Avoid Early-Career Burnout by Breaking These 6 Habits

Career BurnoutIn the time it takes to pull up to a drive-thru window and order a large fry, we Millennials want to go from intern to CEO. We’ve got places to go and success to obtain.

The ambitious gear needs to be in overdrive to get to the next rung on the ladder, but before you accelerate even more… know that there are some strict speed limits. And that some of our right-foot-heavy work habits can actually end up labeling us as doormats—and that’s not good.

Here are six habits you should nix early in your career to ensure you aren’t being counterproductive in your pursuit of success:

1. Not Taking Your Lunch Break

You want to show your manager you understand meeting deadlines is crucial, and sometimes it means skipping your lunch to get that report done by noon—but every day shouldn’t look like this.

On days you don’t have tight deadlines, take a break to replenish your mind and body. The company isn’t going to plummet in stock if you take 30 minutes to eat your sandwich. Eat your lunch and enjoy every bite. Take some time to step away from your desk, go chat up another coworker and enjoy the break. Better yet, step outside and feel the sun.

2. Answering Emails After Hours

Your personal time is just that—personal. It’s your time to spend doing what you love to do, whether that’s hiking or lounging by the pool playing Candy Crush. And what you love to do probably doesn’t include monitoring your work email like your life depends on it.

Relax. Work-life balance is a must. There are times when you’ll need to be on-call for a project that’s extended itself after hours. Other than those times, toss your work phone aside and make a point not to look at it until the next business day. Your boss emailing you pictures of her vacation to Mykonos doesn’t warrant an immediate reply.

3. Not Using Your Paid Time Off

One of the best parts of the benefits package is the vacation time! But what’s fun about it if you never use what you’ve earned? You can and you should use your vacation time. All of it.

The constant workload will often make you feel there will never be a perfect time to break away and go surfing in Maui, but the truth is there’s never a perfect time to do anything in life. The work will always be there. Set aside some time with your manager early on to discuss your vacation plans and all the projects that need to be completed before your trip. Simple.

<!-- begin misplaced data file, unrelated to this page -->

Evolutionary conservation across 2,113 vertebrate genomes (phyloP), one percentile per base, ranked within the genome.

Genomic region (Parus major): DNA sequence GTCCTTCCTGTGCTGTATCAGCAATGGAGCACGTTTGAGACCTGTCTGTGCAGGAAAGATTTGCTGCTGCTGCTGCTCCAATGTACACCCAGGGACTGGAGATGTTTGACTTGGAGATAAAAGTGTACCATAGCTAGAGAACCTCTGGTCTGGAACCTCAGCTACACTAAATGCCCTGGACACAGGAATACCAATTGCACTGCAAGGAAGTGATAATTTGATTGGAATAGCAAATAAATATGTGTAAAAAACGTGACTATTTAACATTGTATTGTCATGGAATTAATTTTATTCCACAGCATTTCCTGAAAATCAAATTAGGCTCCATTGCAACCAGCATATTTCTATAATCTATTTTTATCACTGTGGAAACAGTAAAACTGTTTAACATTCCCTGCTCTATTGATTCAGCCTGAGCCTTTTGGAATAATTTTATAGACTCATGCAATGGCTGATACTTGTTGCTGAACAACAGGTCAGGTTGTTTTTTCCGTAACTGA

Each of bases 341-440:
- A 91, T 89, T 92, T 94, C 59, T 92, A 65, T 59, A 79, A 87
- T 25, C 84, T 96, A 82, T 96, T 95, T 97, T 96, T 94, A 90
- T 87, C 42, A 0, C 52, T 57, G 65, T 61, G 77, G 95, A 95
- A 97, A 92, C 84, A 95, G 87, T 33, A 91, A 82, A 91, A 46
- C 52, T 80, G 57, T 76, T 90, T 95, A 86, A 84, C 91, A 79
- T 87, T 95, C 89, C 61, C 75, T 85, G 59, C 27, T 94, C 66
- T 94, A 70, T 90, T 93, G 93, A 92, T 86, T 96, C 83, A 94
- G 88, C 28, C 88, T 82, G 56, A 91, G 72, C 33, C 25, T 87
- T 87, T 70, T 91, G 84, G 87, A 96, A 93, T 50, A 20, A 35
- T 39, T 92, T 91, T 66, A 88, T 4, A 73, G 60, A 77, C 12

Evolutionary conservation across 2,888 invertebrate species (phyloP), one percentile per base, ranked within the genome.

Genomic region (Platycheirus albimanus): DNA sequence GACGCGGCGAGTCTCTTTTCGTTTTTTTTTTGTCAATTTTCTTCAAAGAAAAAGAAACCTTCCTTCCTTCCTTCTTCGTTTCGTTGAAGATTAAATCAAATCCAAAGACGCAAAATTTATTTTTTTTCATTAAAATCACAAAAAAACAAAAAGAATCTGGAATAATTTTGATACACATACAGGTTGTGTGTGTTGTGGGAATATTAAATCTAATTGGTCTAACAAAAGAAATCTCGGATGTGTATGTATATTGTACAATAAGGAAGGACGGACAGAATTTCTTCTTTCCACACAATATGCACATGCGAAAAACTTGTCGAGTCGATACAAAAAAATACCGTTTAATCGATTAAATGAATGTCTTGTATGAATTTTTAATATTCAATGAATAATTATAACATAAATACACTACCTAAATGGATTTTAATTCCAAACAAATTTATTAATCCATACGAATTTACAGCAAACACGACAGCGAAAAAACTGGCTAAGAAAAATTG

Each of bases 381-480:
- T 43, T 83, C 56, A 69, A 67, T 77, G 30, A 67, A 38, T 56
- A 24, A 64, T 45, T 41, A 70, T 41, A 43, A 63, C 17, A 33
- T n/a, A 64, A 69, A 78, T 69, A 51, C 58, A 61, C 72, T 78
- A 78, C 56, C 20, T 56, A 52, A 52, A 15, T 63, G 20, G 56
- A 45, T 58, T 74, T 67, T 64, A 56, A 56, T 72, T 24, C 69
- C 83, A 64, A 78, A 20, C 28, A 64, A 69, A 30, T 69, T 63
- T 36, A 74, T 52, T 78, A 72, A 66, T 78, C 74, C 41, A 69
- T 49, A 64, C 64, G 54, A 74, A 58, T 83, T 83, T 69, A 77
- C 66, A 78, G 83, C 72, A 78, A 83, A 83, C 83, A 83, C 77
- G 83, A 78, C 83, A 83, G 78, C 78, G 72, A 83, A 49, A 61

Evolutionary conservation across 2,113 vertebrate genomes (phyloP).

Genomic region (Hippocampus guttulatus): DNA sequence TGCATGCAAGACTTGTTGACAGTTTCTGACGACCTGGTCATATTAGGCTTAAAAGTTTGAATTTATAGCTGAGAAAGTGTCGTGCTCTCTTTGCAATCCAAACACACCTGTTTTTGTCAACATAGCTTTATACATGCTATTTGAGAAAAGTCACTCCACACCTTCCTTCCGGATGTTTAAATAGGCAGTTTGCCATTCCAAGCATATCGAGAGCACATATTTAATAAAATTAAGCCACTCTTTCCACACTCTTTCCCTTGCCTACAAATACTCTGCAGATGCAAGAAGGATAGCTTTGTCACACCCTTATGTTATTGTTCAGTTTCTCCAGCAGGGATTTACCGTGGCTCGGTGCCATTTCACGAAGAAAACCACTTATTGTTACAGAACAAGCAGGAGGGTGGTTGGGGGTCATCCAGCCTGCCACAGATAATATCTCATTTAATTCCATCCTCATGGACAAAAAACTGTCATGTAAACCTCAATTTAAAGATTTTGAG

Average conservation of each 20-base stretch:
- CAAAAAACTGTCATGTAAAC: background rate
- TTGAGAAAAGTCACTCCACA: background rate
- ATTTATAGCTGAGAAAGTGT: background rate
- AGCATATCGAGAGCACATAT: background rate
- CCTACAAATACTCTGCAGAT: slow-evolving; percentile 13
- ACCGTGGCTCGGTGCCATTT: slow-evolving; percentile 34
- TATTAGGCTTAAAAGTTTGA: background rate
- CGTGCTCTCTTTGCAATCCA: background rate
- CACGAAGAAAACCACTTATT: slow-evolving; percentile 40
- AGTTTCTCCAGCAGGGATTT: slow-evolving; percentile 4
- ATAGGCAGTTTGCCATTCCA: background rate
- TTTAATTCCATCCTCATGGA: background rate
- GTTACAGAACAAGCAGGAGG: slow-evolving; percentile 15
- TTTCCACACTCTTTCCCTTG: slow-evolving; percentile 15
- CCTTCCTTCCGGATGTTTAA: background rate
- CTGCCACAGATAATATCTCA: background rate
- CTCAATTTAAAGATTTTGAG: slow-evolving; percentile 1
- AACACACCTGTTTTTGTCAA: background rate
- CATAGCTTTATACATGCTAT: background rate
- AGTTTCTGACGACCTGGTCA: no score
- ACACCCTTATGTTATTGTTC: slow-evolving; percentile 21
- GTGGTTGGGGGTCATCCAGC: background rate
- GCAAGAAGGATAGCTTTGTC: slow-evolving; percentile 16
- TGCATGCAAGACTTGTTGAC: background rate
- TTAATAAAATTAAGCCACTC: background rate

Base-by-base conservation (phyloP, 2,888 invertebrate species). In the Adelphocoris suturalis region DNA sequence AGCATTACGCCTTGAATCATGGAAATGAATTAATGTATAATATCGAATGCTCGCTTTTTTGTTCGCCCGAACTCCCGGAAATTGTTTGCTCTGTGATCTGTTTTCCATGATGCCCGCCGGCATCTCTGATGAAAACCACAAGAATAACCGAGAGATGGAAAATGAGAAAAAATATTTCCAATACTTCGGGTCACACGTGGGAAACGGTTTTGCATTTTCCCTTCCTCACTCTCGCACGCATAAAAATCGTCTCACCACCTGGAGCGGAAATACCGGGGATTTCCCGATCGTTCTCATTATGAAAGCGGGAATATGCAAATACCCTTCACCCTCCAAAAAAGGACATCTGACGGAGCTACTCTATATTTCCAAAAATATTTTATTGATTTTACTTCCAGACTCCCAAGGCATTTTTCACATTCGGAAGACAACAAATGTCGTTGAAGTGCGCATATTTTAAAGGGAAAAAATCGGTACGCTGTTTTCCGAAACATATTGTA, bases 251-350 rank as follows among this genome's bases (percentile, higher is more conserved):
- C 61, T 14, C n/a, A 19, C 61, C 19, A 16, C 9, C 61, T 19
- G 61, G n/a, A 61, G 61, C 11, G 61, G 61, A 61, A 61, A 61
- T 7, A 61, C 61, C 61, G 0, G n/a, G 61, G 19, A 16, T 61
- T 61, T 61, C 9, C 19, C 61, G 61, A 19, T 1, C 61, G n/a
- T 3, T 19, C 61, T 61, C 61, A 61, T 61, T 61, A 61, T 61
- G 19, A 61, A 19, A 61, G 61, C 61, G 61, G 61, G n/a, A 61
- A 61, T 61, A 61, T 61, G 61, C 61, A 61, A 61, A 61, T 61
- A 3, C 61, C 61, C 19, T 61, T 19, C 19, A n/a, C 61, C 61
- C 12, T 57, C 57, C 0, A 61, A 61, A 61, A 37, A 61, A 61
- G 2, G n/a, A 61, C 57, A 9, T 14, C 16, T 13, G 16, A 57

4. Over-Explaining Yourself

You need to go to the doctor because you’ve been experiencing an annoying pain in your leg… and it’s not going away… and you’ve tried everything… and it’s not getting better…

Does your manager need to know why you have to leave early to go to the doctor? Absolutely not.

Sometimes we over-explain our situation to our employers to prove why we need the time off. A 12-minute synopsis is unnecessary. Things that happen in your personal life are your business. Providing a doctor’s note is the best way to show you’re being honest.

5. Not Speaking Up in Meetings

Maybe you’re the newbie at the company or you just got promoted to a new division, but it’s not an excuse for not speaking up at every opportunity when you’re invited to a meeting.

Never underestimate the importance of what you have to contribute.

Your creative idea could help launch a viral social media campaign. More often than not, someone else will say the exact thing you were terrified to say, and everyone will end up loving the idea. Don’t let this happen; own your ideas and speak confidently about them.

6. Taking on More Work Than You Can Handle

You’re only one person. You can’t do all the work by yourself. You shouldn’t have to, either. Sure, you want to impress your manager and other colleagues by showing them you know how to work efficiently and can handle your workload, but never compromise the quality of your work because you have too many other tasks to complete.